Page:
Not all Buildings are Created Equal

Are You Comparing Apples to Oranges?

  • If you are looking for the cheapest metal building you can get, we may not be able to help you. But, give us a chance to explain why.

    Standards are what one might call "flexible" for some companies. Not for Heritage. However, we don’t expect you to just take our word for it.

    We are affiliated with several independent organizations, such as the International Accreditation Service (IAS), the Metal Building Manufacturers Association (MBMA), and the Better Business Bureau (BBB), that review our standards and practices on a regular basis and issue their respective approval based on their findings. We are, and have always been, in good standing with these organizations.

    In addition, we have several internal checks and balances in place to ensure that your steel building is not only an extremely good value, but that it will also meet the specified codes and loads requirements of your particular locality.

    It is well worth your time to investigate the particulars of any estimates you may receive to make sure you are not purchasing a structure that your local code officials will refuse to issue a permit for or, worse, a building that may fail if not designed properly.

    Of course we understand that it's in your best interest to shop around, and we are confident enough in the quality of our products and our team's 150 years of combined experience to encourage that. If you obtain quotes from multiple steel building manufacturers, they may appear to be for identical projects. But if another company's quote is significantly less expensive than ours, there are usually errors or compromises they have made that will account for the price difference.

    When a competitor has us "beat," it's imperative to determine why they were cheaper. Structural loads are one of the most common areas where we see others cutting corners that could hold up the building permit process or lead to mistakes that could result in building failure, in the event of stresses being placed on the structure.

    Please take a moment to understand these terms and why they are important:

    Dead Load

    This is the inherent weight of the building system. A building must be designed to withstand its own weight. However, the building must also be able to accommodate other temporary and permanent loads that will place stress on the frame.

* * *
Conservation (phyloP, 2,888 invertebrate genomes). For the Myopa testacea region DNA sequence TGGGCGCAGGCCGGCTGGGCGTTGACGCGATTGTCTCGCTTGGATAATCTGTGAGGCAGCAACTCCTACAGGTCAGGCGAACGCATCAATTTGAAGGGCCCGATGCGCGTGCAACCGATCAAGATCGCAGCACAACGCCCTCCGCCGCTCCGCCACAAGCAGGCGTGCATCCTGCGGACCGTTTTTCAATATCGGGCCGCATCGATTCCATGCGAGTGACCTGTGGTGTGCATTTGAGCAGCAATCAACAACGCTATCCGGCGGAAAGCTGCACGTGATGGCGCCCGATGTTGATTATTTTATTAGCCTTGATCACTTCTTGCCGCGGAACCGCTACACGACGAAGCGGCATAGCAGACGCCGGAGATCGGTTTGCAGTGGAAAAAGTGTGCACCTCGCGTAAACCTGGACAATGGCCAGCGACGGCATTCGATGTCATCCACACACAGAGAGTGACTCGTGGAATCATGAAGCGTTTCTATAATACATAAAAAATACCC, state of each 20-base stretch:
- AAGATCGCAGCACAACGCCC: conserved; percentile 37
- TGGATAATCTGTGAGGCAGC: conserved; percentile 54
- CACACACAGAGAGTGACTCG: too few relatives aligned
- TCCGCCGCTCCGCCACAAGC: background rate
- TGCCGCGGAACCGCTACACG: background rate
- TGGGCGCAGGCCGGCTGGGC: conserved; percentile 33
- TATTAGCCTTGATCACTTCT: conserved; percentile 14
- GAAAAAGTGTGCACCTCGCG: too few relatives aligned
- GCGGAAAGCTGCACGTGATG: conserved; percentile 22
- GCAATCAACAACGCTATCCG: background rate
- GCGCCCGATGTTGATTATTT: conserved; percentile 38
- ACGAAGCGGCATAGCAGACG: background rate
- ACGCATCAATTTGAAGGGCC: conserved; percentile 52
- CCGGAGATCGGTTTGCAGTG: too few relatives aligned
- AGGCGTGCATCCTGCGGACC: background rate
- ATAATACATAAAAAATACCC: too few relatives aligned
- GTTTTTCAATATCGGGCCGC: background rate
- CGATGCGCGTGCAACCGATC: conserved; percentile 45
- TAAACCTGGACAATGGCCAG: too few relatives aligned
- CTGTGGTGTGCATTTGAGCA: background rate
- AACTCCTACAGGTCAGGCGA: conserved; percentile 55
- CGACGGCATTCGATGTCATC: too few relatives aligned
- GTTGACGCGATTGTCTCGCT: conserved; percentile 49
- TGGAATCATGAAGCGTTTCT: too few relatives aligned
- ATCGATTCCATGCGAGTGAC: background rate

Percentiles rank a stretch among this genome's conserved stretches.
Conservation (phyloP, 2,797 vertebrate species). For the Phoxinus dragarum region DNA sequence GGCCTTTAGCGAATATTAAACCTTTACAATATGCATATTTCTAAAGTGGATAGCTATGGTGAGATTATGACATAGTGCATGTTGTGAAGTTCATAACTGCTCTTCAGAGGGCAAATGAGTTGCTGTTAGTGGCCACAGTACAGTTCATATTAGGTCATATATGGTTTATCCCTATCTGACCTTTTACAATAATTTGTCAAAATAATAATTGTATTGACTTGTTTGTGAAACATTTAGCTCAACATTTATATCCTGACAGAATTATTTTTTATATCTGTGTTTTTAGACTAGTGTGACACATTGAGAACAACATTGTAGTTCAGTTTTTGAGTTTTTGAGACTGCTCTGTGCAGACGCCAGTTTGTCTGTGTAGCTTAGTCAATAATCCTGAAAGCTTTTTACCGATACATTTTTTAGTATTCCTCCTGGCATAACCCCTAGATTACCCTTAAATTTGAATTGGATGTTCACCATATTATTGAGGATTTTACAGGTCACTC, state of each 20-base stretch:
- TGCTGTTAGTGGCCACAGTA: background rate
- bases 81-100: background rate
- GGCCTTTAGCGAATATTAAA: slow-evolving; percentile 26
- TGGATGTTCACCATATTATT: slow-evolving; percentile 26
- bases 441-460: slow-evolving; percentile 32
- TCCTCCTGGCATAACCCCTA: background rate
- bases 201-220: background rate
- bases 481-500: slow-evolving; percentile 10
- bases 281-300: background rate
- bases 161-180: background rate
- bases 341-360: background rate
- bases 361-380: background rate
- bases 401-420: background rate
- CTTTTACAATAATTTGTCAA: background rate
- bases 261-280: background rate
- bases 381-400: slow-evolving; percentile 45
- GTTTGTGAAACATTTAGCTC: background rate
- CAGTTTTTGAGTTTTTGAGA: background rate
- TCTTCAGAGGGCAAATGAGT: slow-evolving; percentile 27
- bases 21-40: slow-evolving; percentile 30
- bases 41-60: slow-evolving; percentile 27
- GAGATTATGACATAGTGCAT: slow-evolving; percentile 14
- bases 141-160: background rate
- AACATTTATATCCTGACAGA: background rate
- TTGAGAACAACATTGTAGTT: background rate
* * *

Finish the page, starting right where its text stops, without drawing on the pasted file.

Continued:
Roof Live Load

    This is a temporary load on the roof of the building that is produced by workers, their equipment and materials being on the roof. It occurs during initial construction and during maintenance. It does not include loads that will be caused by wind or snow, or seismic events. The roof live load must be accounted for when designing the building, even though it is a temporary load, or else the roof could fail.

    Collateral Load

    This accounts for the weight of the permanent materials affixed to building system, such as sprinklers, mechanical systems, electrical systems, partitions, and ceilings. It is imperative that all collateral loads be taken into account during the design phase. Their weight and placement could drastically affect the design and necessary bracing of the structure.

    Snow Loads

    This is the load that will be induced on the building’s roof surface or an element of the building due to the weight of standing snow. Snow loads are generally a function of the Ground Snow coupled with several environmental factors such as Snow Exposure, Thermal Condition, and Snow Drift.

    Wind Load

    This is the load caused by the wind on any of the four walls or four corners, from any horizontal direction. Location determines if you fall within Wind Exposure B, C, or D. Visit the Technical Library Codes & Loads Information section for more information on the different kinds of loads and how wind exposures are categorized.

    Please look for discrepancies in the details listed above among the quotes you receive, and confirm any questions with your local building officials before making a buying decision. If you receive a quote from any company, they should be well-versed in these matters.

    If a company downplays the importance of codes and loads in an attempt to sell you an already-manufactured building or cannot explain them to you, you should proceed with caution. Check out our Quote Comparison Checklist for other suggestions on how to compare competitor quotes with ours. 

    The Heritage Difference

    Heritage Building Systems stands apart from our competitors because of the standards to which we have held ourselves since we opened our doors in 1979.

    We sell our products based on our own merits, not by pointing out the faults of our competitors; however, we would like the opportunity to help you make an educated buying decision and understand some of the ways you may not actually be getting a “bargain.”

    We will not guarantee we can beat any competitor's price, but we will help you understand a competitor's quote to see what you are actually getting for their price. No one wants to end up with an apple if they wanted to purchase an orange.

    At Heritage Building Systems, it's not all about simply "making the sale." More than half of our business comes from referrals and repeat customers, and we think that speaks for itself. If you are someone who values excellent customer service, the highest standards in the industry, we would love to earn your business. We don't build buildings, we build relationships.